Senator Warren questions Lockheed’s antitrust solution to buy Aerojet
WASHINGTON, July 20 (Reuters) – U.S. Senator Elizabeth Warren has asked the Federal Trade Commission to take a closer look at mergers in the defense industry, questioning a Lockheed Martin proposal that would allow her to buy the largest independent manufacturer of rocket engines, Aerojet Rocketdyne Holdings.
The Democratic senator, who has a keen interest in corporate behavior, has asked the FTC to examine the premises and effectiveness of internal firewalls like the ones Lockheed is proposing to prevent it from gaining a competitive advantage over its peers once the deal is done, according to a July 16 letter. seen by Reuters.
Lockheed Martin (LMT.N) announced a $ 4.4 billion deal to purchase Aerojet (AJRD.N) late last year, a deal that raised eyebrows as it would give Lockheed – the # 1 defense contractor – owned a vital part of the U.S. missile industry whose engines are used in everything from the homeland missile shield to Stinger missiles.
Lockheed said after closing the deal that the “Rocketdyne Aerojet business will continue to serve as a merchant supplier” to the entire defense industry, a premise that has been met with skepticism by Raytheon Technologies (RTX. N), a major customer for rocket engines. Read more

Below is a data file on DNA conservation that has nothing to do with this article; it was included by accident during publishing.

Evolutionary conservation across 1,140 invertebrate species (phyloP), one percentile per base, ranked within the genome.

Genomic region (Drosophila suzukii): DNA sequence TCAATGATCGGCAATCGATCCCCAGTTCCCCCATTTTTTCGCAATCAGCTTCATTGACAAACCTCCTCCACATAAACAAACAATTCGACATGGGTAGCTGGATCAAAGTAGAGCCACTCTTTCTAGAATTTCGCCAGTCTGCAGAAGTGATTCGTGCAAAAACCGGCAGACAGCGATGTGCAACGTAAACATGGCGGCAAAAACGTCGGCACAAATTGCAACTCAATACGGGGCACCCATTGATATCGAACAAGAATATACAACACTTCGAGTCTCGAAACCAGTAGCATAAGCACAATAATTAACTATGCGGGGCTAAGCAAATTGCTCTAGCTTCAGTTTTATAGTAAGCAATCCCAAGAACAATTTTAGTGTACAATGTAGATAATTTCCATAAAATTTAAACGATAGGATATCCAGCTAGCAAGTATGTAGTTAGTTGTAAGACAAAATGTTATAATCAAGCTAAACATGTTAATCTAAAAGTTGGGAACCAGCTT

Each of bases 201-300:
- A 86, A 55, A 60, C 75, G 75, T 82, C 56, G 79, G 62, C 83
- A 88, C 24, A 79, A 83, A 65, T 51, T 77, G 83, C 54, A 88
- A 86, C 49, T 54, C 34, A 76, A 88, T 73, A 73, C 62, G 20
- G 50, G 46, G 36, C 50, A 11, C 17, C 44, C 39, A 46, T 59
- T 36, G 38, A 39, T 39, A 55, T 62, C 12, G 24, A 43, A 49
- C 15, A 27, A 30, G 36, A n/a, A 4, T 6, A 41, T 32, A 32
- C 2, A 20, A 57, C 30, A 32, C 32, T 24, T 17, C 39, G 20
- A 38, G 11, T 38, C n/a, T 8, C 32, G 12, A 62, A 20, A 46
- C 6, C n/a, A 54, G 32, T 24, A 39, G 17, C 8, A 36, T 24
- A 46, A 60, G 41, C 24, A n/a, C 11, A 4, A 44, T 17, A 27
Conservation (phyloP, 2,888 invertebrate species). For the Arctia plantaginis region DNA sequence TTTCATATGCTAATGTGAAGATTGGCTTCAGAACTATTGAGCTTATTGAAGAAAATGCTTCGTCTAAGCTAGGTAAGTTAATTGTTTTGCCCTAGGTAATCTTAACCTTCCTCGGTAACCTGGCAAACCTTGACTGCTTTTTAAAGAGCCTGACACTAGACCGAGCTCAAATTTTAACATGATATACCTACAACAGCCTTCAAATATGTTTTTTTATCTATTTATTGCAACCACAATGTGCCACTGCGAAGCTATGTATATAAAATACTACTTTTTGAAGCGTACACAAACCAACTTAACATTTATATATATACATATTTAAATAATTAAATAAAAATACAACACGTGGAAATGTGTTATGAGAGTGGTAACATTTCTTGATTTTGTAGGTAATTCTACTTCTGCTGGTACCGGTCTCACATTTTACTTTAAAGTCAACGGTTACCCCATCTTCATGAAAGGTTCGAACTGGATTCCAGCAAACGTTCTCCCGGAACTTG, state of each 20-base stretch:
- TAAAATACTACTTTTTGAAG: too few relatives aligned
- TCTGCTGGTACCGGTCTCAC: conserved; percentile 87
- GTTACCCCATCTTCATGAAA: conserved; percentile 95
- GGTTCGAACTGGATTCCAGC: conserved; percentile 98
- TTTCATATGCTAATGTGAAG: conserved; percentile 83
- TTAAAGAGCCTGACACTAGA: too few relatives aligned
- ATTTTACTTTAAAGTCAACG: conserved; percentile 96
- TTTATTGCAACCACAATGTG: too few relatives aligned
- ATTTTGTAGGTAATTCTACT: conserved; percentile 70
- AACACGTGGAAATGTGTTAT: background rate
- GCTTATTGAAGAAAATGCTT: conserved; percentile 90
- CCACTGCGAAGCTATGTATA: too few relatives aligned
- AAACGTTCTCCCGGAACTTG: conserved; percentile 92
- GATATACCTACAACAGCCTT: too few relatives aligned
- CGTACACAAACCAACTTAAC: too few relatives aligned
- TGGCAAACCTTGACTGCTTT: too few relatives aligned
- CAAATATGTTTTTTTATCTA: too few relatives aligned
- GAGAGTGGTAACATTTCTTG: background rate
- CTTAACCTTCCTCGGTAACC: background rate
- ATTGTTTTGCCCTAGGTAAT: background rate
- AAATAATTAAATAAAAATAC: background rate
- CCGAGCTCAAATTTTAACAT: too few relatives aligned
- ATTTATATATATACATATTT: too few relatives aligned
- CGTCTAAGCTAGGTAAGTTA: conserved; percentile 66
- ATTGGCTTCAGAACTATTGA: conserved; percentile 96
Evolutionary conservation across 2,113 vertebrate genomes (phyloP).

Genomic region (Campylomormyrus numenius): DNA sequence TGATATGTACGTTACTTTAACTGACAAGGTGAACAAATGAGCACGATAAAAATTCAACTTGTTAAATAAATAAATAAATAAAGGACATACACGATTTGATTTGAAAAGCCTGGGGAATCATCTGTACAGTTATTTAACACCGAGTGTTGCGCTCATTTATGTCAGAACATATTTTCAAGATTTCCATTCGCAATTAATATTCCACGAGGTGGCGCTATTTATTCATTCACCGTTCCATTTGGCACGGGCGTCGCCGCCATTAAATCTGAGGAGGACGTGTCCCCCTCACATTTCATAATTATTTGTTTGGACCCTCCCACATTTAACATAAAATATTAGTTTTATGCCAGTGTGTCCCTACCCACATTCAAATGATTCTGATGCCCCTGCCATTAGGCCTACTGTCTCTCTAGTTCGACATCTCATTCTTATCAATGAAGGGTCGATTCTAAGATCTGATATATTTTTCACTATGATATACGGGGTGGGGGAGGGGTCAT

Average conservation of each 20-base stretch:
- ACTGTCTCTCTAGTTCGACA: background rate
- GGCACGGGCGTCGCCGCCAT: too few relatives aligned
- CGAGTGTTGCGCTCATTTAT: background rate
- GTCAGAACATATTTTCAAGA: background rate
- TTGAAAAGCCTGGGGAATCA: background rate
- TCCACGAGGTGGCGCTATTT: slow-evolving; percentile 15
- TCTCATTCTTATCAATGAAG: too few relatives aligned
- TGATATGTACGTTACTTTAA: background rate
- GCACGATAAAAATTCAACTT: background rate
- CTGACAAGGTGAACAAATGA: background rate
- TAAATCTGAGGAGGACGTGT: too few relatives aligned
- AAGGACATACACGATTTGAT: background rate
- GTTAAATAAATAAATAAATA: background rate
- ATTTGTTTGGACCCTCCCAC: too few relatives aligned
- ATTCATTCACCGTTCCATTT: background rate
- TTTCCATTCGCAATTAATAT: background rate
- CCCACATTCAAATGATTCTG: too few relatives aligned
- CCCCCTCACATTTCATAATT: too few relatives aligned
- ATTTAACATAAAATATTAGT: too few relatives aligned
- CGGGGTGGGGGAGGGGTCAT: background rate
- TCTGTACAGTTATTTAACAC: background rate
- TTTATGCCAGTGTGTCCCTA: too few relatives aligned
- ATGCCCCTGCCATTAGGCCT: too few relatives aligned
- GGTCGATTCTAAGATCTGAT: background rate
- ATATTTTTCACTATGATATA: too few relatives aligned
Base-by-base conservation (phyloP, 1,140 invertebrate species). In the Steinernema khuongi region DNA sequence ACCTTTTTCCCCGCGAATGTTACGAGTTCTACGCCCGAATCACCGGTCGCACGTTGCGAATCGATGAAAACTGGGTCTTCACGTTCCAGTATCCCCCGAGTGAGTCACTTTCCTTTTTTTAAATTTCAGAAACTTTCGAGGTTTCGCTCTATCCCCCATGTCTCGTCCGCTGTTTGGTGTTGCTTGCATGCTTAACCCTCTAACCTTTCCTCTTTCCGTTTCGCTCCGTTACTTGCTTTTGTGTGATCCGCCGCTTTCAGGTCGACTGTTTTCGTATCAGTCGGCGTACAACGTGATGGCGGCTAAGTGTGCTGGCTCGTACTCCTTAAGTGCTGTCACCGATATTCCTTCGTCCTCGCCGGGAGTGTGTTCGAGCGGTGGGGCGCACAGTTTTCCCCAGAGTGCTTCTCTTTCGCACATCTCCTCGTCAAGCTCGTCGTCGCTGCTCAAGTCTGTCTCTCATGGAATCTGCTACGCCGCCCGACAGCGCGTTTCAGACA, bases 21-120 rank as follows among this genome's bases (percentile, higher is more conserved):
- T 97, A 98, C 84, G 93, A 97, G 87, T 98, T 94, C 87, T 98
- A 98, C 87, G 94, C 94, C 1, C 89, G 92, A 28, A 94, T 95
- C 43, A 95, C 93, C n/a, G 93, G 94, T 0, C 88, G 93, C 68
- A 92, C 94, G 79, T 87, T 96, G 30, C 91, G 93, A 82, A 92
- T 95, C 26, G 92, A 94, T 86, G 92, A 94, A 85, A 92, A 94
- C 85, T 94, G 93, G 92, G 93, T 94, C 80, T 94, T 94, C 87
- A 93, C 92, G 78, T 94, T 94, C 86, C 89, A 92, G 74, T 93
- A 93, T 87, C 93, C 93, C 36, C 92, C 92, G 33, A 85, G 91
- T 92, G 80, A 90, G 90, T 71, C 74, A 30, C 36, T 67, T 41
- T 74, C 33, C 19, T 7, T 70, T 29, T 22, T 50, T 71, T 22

Internal firewalls would be required in the new company to protect intellectual property, prices and product development from competitors in the highly competitive arms industry.
Warren’s letter urged the FTC to take a stronger antitrust stance on defense deals and said the Lockheed tie-up should not be allowed until the FTC understands the effectiveness of old firewalls internal, which it considers necessary to maintain competition, as well as national security. .
A firewall is an example of a “behavioral remedy,” one of the tools the FTC has to keep it competitive. This is why Warren’s letter to FTC President Lina Khan asked whether “behavioral remedies” had protected competition and prevented monopoly behavior in the defense industry.
Behavioral remedies usually expire after a few years.
A “structural remedy,” a more common enforcement mechanism, typically requires a company to sell a line of business to prevent monopoly behavior.
In February, the FTC extended its review of the agreement under the Hart-Scott-Rodino Act to examine potentially anti-competitive mergers.
Lockheed did not immediately respond to a request for comment. He previously said he expects the deal to be done by the end of the year.
Reporting by Mike Stone in Washington; Additional reporting by Diane Bartz; Editing by Dan Grebler
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